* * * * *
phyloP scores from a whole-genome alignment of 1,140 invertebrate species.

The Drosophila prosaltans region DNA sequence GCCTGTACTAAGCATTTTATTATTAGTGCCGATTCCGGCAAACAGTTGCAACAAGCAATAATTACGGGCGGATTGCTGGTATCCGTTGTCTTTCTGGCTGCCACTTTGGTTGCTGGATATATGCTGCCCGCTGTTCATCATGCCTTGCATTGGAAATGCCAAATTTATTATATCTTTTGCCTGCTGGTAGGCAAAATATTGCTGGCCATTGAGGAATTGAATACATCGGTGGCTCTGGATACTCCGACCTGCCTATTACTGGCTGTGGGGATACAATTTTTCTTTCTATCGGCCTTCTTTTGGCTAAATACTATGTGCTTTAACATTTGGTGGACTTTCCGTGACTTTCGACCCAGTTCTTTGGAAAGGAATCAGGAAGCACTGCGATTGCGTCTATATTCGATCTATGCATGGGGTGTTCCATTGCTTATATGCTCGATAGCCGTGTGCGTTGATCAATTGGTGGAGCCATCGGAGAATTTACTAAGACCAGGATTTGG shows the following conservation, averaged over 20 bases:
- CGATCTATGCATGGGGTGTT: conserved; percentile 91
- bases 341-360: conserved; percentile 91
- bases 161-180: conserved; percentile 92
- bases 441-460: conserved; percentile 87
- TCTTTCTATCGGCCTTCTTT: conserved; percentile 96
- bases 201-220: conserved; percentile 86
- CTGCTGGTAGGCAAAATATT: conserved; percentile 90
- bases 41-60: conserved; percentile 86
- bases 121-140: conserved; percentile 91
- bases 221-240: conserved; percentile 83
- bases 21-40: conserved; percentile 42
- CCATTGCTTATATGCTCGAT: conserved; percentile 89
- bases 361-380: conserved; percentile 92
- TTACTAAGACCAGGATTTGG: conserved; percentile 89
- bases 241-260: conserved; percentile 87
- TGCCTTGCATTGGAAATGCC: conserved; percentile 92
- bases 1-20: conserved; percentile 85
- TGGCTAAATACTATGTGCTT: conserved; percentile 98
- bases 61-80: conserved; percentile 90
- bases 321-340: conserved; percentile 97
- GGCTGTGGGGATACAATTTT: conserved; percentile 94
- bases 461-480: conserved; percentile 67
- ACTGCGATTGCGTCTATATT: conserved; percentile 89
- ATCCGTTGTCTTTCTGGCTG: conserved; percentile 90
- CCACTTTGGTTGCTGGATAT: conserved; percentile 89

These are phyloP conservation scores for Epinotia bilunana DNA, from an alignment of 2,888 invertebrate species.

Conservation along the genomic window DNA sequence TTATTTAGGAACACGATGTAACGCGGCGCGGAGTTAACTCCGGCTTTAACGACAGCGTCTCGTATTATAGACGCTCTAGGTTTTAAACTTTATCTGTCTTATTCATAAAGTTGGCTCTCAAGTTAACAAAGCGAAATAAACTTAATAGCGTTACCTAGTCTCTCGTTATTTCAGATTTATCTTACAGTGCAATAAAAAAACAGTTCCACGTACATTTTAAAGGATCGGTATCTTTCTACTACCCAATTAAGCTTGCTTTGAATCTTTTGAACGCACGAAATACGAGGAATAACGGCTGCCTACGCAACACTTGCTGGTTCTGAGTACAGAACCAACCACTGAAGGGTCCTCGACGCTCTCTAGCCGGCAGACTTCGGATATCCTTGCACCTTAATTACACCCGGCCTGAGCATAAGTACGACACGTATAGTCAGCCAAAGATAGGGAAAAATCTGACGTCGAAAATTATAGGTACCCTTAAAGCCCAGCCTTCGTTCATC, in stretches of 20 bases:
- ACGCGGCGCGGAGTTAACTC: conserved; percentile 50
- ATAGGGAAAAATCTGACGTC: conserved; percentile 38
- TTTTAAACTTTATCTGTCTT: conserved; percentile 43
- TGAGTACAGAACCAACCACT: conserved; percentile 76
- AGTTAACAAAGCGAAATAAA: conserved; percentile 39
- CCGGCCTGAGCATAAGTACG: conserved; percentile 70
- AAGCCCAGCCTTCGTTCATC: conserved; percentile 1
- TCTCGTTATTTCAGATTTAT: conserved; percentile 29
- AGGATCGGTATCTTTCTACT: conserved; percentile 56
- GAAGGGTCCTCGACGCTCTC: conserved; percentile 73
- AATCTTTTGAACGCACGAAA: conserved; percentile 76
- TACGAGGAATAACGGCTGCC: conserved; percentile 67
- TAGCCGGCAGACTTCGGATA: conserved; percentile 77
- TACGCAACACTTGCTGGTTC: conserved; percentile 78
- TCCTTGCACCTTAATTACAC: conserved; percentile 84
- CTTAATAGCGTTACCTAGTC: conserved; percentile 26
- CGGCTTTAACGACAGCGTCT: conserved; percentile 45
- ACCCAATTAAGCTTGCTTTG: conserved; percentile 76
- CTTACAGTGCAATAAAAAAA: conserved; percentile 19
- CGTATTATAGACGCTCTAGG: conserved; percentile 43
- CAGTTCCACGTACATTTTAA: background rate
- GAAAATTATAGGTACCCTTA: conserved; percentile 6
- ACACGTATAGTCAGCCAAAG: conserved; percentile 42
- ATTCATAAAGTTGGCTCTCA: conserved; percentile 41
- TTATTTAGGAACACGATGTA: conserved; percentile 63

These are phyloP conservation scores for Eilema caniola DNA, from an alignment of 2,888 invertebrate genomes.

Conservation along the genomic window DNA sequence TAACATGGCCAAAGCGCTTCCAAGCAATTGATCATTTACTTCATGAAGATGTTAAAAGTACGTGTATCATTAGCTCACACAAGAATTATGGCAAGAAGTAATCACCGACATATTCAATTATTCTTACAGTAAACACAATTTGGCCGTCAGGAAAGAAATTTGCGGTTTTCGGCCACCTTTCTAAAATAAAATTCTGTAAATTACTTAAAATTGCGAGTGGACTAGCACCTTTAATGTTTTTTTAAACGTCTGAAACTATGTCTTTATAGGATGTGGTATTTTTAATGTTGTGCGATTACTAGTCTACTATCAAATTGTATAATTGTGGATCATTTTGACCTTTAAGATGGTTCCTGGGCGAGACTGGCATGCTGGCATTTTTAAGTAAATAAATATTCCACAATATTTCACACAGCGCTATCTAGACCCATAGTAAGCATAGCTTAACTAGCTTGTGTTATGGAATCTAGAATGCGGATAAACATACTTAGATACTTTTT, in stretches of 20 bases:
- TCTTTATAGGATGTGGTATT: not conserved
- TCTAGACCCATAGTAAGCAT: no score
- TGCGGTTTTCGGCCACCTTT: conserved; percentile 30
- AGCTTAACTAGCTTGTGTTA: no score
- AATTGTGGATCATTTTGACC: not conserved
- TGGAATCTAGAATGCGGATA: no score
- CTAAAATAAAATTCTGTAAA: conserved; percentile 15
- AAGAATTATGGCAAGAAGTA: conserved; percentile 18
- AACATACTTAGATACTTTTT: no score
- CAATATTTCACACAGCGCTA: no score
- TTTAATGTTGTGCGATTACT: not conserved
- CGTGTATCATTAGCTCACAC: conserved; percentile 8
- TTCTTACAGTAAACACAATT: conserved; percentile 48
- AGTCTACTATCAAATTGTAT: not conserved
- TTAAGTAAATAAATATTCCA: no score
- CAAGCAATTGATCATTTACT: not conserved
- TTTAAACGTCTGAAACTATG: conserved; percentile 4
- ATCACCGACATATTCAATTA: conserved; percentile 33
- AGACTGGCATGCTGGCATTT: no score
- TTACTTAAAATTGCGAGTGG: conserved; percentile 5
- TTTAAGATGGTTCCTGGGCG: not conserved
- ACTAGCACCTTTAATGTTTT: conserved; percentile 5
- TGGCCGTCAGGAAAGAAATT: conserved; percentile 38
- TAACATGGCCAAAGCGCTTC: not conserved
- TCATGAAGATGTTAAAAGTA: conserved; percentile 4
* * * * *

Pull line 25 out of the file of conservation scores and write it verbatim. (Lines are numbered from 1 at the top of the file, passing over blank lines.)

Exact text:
- ACTGCGATTGCGTCTATATT: conserved; percentile 89